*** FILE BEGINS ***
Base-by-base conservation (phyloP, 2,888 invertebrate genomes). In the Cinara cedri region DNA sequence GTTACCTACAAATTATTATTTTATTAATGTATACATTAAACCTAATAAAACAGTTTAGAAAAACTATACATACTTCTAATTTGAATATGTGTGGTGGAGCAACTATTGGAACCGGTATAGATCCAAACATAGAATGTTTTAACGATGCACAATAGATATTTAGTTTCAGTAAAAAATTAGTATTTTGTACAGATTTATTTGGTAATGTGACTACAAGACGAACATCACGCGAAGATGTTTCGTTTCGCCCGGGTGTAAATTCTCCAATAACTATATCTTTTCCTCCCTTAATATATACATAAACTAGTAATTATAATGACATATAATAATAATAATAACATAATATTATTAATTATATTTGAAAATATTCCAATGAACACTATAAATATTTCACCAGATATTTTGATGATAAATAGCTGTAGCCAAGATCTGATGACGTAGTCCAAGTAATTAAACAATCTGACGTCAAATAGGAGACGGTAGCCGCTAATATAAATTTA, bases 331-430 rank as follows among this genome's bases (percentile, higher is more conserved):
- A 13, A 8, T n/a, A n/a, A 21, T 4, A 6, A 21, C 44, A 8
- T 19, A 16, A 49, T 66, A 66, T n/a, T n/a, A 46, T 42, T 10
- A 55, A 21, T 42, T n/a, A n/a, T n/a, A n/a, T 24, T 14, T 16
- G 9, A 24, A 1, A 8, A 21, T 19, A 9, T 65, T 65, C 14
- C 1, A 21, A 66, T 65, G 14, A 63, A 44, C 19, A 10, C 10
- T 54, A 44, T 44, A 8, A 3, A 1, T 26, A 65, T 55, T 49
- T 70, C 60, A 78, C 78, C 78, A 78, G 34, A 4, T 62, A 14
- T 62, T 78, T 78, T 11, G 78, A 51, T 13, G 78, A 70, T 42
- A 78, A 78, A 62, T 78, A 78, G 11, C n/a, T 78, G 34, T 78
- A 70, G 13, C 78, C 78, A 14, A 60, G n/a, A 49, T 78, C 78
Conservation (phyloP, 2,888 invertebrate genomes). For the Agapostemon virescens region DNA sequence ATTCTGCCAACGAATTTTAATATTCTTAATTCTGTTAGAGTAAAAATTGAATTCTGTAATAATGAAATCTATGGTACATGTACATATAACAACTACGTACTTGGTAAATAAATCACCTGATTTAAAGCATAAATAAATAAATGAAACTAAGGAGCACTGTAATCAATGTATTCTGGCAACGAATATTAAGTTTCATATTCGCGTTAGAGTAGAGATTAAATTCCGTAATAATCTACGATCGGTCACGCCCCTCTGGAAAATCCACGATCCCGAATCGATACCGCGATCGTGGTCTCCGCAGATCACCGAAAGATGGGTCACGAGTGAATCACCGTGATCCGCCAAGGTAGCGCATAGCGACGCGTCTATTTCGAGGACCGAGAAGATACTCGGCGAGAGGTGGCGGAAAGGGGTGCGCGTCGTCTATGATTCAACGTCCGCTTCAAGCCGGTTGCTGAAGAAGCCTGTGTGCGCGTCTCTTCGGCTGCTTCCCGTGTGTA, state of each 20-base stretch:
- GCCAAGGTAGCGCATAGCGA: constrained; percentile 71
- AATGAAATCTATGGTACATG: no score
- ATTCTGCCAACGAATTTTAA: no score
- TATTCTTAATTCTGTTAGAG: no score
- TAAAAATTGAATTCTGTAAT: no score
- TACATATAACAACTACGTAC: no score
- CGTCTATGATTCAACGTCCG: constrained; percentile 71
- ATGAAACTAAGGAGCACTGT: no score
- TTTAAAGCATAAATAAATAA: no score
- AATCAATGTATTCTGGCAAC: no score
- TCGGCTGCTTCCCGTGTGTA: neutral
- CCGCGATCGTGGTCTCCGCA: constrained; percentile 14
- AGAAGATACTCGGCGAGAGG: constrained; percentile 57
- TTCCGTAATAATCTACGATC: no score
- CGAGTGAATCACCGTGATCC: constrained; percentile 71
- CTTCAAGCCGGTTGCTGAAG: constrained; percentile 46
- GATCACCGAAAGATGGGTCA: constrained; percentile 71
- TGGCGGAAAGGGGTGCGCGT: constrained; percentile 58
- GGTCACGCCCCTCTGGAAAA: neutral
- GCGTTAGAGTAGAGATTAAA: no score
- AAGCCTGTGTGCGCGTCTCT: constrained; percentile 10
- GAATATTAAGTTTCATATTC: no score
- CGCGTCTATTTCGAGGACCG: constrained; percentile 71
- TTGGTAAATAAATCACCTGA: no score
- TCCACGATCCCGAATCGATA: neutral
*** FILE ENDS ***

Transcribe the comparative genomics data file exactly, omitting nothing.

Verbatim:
Base-by-base conservation (phyloP, 2,888 invertebrate genomes). In the Cinara cedri region DNA sequence GTTACCTACAAATTATTATTTTATTAATGTATACATTAAACCTAATAAAACAGTTTAGAAAAACTATACATACTTCTAATTTGAATATGTGTGGTGGAGCAACTATTGGAACCGGTATAGATCCAAACATAGAATGTTTTAACGATGCACAATAGATATTTAGTTTCAGTAAAAAATTAGTATTTTGTACAGATTTATTTGGTAATGTGACTACAAGACGAACATCACGCGAAGATGTTTCGTTTCGCCCGGGTGTAAATTCTCCAATAACTATATCTTTTCCTCCCTTAATATATACATAAACTAGTAATTATAATGACATATAATAATAATAATAACATAATATTATTAATTATATTTGAAAATATTCCAATGAACACTATAAATATTTCACCAGATATTTTGATGATAAATAGCTGTAGCCAAGATCTGATGACGTAGTCCAAGTAATTAAACAATCTGACGTCAAATAGGAGACGGTAGCCGCTAATATAAATTTA, bases 331-430 rank as follows among this genome's bases (percentile, higher is more conserved):
- A 13, A 8, T n/a, A n/a, A 21, T 4, A 6, A 21, C 44, A 8
- T 19, A 16, A 49, T 66, A 66, T n/a, T n/a, A 46, T 42, T 10
- A 55, A 21, T 42, T n/a, A n/a, T n/a, A n/a, T 24, T 14, T 16
- G 9, A 24, A 1, A 8, A 21, T 19, A 9, T 65, T 65, C 14
- C 1, A 21, A 66, T 65, G 14, A 63, A 44, C 19, A 10, C 10
- T 54, A 44, T 44, A 8, A 3, A 1, T 26, A 65, T 55, T 49
- T 70, C 60, A 78, C 78, C 78, A 78, G 34, A 4, T 62, A 14
- T 62, T 78, T 78, T 11, G 78, A 51, T 13, G 78, A 70, T 42
- A 78, A 78, A 62, T 78, A 78, G 11, C n/a, T 78, G 34, T 78
- A 70, G 13, C 78, C 78, A 14, A 60, G n/a, A 49, T 78, C 78
Conservation (phyloP, 2,888 invertebrate genomes). For the Agapostemon virescens region DNA sequence ATTCTGCCAACGAATTTTAATATTCTTAATTCTGTTAGAGTAAAAATTGAATTCTGTAATAATGAAATCTATGGTACATGTACATATAACAACTACGTACTTGGTAAATAAATCACCTGATTTAAAGCATAAATAAATAAATGAAACTAAGGAGCACTGTAATCAATGTATTCTGGCAACGAATATTAAGTTTCATATTCGCGTTAGAGTAGAGATTAAATTCCGTAATAATCTACGATCGGTCACGCCCCTCTGGAAAATCCACGATCCCGAATCGATACCGCGATCGTGGTCTCCGCAGATCACCGAAAGATGGGTCACGAGTGAATCACCGTGATCCGCCAAGGTAGCGCATAGCGACGCGTCTATTTCGAGGACCGAGAAGATACTCGGCGAGAGGTGGCGGAAAGGGGTGCGCGTCGTCTATGATTCAACGTCCGCTTCAAGCCGGTTGCTGAAGAAGCCTGTGTGCGCGTCTCTTCGGCTGCTTCCCGTGTGTA, state of each 20-base stretch:
- GCCAAGGTAGCGCATAGCGA: constrained; percentile 71
- AATGAAATCTATGGTACATG: no score
- ATTCTGCCAACGAATTTTAA: no score
- TATTCTTAATTCTGTTAGAG: no score
- TAAAAATTGAATTCTGTAAT: no score
- TACATATAACAACTACGTAC: no score
- CGTCTATGATTCAACGTCCG: constrained; percentile 71
- ATGAAACTAAGGAGCACTGT: no score
- TTTAAAGCATAAATAAATAA: no score
- AATCAATGTATTCTGGCAAC: no score
- TCGGCTGCTTCCCGTGTGTA: neutral
- CCGCGATCGTGGTCTCCGCA: constrained; percentile 14
- AGAAGATACTCGGCGAGAGG: constrained; percentile 57
- TTCCGTAATAATCTACGATC: no score
- CGAGTGAATCACCGTGATCC: constrained; percentile 71
- CTTCAAGCCGGTTGCTGAAG: constrained; percentile 46
- GATCACCGAAAGATGGGTCA: constrained; percentile 71
- TGGCGGAAAGGGGTGCGCGT: constrained; percentile 58
- GGTCACGCCCCTCTGGAAAA: neutral
- GCGTTAGAGTAGAGATTAAA: no score
- AAGCCTGTGTGCGCGTCTCT: constrained; percentile 10
- GAATATTAAGTTTCATATTC: no score
- CGCGTCTATTTCGAGGACCG: constrained; percentile 71
- TTGGTAAATAAATCACCTGA: no score
- TCCACGATCCCGAATCGATA: neutral